Movie Review: Kedi

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A tabby sits on a ledge in Istanbul at sunset in the documentary Kedi. (Source: Vox)

“Without cats, Istanbul would lose part of its soul,” says one of the residents interviewed for Kedi (“Cat” in Turkish). This documentary follows seven out of thousands of stray cats roaming the streets of Turkey’s capital city. Each of them have a distinct personality and daily routine, not to mention keeping bugs and mice out. These furry creatures also interact with and being taken care of by their human counterparts. They are seen everywhere: fish markets, cafes, restaurants, sidewalks, roofs, ledges, benches, piers, and the list goes on and on. No wonder how these people can be so affectionate to these cats!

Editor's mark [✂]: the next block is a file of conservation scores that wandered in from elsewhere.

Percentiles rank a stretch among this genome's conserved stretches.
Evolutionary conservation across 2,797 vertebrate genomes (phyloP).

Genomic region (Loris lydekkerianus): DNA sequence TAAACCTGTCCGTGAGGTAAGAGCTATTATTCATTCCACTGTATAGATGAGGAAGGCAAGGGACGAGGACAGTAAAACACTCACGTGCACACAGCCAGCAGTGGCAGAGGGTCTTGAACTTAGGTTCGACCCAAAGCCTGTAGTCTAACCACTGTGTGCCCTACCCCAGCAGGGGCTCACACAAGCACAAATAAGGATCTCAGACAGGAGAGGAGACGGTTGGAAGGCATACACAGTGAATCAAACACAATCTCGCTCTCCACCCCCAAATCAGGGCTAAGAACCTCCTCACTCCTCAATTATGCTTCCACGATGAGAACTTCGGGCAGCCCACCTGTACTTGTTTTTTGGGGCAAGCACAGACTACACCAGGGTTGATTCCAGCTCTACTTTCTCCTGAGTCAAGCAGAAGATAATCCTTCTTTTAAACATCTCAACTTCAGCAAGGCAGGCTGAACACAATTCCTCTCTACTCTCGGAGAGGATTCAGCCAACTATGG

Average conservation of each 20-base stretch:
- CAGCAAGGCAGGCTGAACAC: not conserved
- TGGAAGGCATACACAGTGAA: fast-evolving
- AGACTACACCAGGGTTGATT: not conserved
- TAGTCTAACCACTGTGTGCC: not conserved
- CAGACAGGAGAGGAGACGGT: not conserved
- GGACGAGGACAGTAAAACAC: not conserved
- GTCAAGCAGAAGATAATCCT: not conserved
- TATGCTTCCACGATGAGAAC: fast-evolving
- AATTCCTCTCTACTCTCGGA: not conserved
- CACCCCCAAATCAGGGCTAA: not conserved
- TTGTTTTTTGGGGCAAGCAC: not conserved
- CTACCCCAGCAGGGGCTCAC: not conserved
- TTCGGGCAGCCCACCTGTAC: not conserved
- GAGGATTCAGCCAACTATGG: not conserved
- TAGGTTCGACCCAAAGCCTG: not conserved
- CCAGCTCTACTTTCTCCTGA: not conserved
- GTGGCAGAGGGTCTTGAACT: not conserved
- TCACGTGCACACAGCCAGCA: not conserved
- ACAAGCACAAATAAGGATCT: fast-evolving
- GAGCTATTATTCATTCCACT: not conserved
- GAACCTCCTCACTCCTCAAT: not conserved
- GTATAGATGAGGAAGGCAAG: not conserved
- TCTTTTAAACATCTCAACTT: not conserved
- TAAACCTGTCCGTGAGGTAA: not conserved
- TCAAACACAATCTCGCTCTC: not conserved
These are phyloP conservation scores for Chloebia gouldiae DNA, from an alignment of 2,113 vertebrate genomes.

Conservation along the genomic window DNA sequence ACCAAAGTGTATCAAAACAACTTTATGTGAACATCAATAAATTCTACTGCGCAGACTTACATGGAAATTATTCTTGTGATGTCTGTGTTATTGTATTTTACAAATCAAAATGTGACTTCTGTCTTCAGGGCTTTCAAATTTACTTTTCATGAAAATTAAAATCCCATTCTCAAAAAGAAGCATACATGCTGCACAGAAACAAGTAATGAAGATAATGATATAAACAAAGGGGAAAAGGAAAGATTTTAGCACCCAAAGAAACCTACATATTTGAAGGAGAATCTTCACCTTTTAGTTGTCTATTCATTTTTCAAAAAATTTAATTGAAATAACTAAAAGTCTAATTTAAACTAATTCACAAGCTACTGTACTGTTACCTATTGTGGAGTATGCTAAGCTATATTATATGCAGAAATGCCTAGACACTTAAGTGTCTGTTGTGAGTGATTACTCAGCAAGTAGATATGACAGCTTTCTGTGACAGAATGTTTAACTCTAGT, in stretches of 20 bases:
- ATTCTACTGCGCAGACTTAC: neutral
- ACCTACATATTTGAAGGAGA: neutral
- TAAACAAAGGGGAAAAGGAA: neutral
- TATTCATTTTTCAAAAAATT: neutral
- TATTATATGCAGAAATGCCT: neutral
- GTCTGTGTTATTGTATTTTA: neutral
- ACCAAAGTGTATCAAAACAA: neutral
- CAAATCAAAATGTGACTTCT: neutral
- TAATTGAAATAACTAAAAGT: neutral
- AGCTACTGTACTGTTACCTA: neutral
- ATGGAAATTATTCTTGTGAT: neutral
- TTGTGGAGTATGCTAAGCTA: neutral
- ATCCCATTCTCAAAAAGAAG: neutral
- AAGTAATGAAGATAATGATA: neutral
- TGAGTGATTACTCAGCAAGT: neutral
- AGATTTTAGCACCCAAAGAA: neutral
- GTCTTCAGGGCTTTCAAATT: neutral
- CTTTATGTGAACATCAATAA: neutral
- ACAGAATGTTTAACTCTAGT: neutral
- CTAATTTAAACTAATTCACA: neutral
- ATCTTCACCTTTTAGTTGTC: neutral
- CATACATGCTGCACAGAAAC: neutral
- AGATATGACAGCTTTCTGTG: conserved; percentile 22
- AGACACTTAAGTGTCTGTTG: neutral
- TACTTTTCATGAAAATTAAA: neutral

As a former cat owner, I never knew there would be a “cat metropolis” anywhere in the world. Cats are truly one-of-a-kind pets. They can be attentive and playful at one point, and can be a pain in the ass the next. It’s hard to waste another day not having a cat around. After seeing Kedi (there were only two people at my screening, which included myself and another guy), I had the feeling of adopting another cat of my own. Seeing a documentary focusing more on the human side is a breath of fresh air.